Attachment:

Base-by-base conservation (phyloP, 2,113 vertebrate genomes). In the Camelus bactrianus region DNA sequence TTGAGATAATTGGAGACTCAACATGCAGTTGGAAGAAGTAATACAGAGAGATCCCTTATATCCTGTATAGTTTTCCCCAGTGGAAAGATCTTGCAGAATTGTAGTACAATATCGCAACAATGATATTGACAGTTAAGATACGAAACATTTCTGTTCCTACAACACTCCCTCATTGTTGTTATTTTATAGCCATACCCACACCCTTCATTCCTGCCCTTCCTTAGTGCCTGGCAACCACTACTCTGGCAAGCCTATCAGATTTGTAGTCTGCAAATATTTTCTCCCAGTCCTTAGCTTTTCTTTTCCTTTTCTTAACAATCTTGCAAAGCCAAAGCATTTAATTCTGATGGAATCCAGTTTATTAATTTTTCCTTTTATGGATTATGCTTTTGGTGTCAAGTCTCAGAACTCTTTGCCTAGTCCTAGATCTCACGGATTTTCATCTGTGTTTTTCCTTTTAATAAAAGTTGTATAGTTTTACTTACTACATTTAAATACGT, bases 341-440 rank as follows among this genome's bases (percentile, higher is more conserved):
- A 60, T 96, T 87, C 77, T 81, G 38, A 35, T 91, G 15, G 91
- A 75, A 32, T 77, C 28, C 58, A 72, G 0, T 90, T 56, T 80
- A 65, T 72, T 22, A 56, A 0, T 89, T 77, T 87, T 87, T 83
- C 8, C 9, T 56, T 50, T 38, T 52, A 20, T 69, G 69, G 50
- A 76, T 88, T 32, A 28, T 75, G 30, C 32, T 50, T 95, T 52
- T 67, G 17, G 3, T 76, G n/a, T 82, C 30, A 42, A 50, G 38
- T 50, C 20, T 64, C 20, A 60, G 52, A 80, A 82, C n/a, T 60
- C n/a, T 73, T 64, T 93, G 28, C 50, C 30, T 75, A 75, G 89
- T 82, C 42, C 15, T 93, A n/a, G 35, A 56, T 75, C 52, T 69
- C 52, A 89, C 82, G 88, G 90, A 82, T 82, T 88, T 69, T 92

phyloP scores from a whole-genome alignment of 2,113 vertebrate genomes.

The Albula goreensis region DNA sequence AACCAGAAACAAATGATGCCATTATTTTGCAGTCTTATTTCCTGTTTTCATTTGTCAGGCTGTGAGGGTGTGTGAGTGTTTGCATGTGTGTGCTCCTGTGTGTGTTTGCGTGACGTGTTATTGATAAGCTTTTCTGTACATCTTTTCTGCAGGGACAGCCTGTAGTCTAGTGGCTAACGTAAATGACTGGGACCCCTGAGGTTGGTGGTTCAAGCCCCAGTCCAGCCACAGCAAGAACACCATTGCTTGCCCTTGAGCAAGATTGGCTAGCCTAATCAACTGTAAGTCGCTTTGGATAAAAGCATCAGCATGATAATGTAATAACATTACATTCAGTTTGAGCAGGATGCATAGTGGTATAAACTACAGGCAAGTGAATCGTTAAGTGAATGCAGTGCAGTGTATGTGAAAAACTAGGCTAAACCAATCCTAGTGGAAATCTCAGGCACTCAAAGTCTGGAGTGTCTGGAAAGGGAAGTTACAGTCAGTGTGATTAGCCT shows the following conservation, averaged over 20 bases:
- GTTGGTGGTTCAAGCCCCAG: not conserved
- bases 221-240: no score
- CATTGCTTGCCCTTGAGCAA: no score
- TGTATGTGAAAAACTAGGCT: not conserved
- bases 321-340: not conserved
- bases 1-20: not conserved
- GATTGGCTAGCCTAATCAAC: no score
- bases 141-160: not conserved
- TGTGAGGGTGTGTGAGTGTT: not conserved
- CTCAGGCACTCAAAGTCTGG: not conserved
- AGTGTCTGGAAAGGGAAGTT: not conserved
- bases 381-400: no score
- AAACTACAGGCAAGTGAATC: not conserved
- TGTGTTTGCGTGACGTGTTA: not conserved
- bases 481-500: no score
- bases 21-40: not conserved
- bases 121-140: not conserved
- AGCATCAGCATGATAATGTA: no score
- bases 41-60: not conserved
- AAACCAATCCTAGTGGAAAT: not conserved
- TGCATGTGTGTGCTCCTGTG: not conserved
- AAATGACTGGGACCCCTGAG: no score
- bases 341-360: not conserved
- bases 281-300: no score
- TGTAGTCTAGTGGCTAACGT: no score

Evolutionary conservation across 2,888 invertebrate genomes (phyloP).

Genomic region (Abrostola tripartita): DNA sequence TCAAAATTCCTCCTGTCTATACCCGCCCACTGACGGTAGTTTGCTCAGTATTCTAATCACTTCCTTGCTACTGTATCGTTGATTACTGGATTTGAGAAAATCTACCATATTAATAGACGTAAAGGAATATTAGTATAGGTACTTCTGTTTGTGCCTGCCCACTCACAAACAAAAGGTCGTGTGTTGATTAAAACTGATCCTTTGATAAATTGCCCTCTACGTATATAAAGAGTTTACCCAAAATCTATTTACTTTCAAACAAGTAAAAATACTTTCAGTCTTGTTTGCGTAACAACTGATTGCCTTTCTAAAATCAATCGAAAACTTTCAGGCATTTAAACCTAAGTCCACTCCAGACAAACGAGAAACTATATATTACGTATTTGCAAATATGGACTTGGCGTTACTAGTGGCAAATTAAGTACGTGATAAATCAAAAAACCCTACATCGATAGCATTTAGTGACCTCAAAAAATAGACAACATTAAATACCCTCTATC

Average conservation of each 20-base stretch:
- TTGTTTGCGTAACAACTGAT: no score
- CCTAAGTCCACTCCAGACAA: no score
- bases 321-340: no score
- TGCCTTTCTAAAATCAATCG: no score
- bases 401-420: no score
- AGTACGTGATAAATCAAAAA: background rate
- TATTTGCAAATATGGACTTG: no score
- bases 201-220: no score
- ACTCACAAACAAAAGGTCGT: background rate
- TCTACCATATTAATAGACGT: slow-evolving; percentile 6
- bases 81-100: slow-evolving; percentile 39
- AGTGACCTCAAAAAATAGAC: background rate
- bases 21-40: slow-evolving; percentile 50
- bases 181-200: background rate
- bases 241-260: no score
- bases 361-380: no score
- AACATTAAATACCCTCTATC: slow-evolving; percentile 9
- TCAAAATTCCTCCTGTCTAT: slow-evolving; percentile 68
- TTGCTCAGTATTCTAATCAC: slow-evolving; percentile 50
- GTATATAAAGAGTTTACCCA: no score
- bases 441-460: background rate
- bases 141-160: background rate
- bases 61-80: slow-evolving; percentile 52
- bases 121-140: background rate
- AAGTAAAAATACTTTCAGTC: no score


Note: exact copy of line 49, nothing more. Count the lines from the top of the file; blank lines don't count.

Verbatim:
- bases 201-220: no score